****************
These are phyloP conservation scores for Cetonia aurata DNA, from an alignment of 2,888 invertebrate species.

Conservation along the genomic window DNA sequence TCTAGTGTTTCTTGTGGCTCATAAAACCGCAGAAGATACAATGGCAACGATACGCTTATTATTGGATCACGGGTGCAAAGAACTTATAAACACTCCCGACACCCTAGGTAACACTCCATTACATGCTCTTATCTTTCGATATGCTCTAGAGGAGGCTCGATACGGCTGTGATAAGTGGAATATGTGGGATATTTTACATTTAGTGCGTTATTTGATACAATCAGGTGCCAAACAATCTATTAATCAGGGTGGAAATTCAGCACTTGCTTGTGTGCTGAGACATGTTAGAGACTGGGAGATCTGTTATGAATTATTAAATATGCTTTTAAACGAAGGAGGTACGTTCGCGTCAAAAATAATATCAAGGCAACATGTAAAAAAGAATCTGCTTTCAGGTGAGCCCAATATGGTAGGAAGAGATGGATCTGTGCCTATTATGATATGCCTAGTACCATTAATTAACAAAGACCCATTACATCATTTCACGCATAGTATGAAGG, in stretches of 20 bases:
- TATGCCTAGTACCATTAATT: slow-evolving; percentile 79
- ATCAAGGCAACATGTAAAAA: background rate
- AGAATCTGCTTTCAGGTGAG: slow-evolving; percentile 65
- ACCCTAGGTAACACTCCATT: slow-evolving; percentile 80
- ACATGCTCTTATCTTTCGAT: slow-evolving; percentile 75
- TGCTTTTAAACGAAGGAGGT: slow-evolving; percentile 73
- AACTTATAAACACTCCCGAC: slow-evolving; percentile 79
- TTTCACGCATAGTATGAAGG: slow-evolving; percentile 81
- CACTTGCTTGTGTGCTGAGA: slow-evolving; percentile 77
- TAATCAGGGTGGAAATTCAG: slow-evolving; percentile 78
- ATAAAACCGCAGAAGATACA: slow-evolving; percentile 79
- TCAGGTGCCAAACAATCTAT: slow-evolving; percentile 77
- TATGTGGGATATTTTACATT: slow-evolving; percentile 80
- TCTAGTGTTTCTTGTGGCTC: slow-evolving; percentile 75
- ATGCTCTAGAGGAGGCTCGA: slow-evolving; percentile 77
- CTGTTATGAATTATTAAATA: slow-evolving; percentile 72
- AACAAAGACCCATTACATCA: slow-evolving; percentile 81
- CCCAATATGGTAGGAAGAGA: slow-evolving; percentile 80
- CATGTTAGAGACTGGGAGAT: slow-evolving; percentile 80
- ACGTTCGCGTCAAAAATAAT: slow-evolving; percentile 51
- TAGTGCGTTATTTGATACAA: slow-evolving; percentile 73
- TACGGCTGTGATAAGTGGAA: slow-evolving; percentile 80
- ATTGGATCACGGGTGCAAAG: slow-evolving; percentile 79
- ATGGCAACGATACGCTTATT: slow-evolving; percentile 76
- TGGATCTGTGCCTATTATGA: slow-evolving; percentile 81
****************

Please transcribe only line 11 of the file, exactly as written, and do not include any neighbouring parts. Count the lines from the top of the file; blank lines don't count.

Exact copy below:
- CACTTGCTTGTGTGCTGAGA: slow-evolving; percentile 77